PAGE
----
A lot of people might have thought Oracle’s announcement of the autonomous database at last year’s OpenWorld and its subsequent release earlier this year were the whole story, but there’s a lot more, and Tuesday’s webcast featuring Larry Ellison was proof.
Ellison must find his CTO role — since he handed the CEO reins to Safra Catz and Mark Hurd — to be stimulating and liberating at the same time. Being CTO gives Ellison the ability to be highly creative in a part of the industry that plays to his strengths. It’s a highly technical field where few septuagenarians make a mark, and it gives him access to lots of smart people to trade ideas.
His evident joy was on display Tuesday as he introduced the second part of the autonomous database. The announcement this spring focused on autonomous data warehousing, or ADW. Tuesday was all about autonomous transaction processing, or ATP.
Oracle vs. Amazon
Some of the messaging was the same: The database provisions, maintains and repairs itself, for example. “There’s nothing to do,” Ellison said more than once, suggesting that database administrators’ jobs surely will be redefined by the announcement.
Nothing to do extends to nothing to break, and an embedded expert system very well might do a better job than the average DBA.
Toward the end of his talk, Ellison showed a graphic that provided all the proof you might need to accept the efficacy of the automation. It involved the NetSuite database. After 20 years, it has been well refined — yet even for it, the expert system found ways to improve performance.
The autonomous database is an important economic milestone of sorts too. Database technology solidified in the 1970s and there has been little progress in automating the tasks of keeping a database operating — until now.
Automation, which this product offers in spades, is a sign that we’re late in the life of a disruptive innovation (i.e., the relational database). It’s a sign of commoditization, and an indicator that we’re dealing with the biggest quantities — and market share is essential for turning profits.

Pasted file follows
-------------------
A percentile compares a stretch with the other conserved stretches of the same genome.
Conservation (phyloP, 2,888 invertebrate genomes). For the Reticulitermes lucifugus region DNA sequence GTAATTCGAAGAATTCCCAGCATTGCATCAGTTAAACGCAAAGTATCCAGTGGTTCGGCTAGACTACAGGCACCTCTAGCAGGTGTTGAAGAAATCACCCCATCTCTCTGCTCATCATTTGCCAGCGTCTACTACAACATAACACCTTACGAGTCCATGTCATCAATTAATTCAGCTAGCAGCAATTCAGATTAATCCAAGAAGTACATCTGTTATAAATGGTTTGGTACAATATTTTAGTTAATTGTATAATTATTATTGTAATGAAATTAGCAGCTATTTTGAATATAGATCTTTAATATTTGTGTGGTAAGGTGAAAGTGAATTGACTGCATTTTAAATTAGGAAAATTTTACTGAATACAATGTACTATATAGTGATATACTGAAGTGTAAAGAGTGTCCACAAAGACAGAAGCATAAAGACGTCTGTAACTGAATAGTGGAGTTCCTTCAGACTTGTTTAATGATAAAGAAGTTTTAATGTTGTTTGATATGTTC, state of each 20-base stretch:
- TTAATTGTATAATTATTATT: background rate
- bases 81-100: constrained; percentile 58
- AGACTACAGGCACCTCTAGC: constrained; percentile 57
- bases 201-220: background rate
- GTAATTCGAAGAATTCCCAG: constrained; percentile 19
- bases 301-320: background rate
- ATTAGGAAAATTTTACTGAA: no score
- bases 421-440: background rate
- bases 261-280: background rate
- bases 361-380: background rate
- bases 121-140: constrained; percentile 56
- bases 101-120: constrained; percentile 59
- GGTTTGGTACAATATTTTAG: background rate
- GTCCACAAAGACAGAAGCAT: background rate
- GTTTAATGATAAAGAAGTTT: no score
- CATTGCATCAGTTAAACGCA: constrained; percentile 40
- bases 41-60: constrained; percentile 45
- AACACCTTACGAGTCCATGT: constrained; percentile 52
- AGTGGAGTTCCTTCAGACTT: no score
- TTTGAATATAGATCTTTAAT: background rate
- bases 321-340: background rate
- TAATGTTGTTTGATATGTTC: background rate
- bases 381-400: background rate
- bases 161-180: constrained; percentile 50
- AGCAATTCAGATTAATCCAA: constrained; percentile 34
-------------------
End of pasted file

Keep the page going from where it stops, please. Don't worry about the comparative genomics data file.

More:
That’s why I think Ellison took such delight in making invidious comparisons between Oracle’s database and Amazon’s.
A Few Caveats
Amazon has a market share lead, and Oracle badly wants to reverse the situation. That’s why there’s so much emphasis on price and performance.
For example, Oracle has introduced a guarantee that it can lower a customer’s Amazon bill by half, and Ellison has boasted that his database competitors all use Oracle for their own data.
There’s no doubt this market has been commoditizing, and that only the biggest and most efficient producers will survive. Naturally, Oracle and Ellison expect to be in the winner’s circle.
It takes more than software to deliver the 99.995 percent up time promised. All of the autonomous database functionality requires Exadata hardware, and because it is fault tolerant, multiple servers are at the ready.
In the cloud configuration supported by Oracle data centers, customers experience serverless conditions — meaning that when the database is not in use, it uses no server time and incurs no server costs. Oracle also has made provisions for big customers that can afford all of the hardware and who wish to keep all data processing in-house.
That said, the autonomous database represents a new era in IT, in which the default position is cloud. The assumption is that business will be unimpeded, or at least less impeded, by IT systems that are slow or hard to change.
With the full release of the autonomous database and its associated security capabilities announced earlier this year, we’ve reached the end of the line for common legacy applications. They will be around for years, but it’s hard to see how very many new ones will be made or sold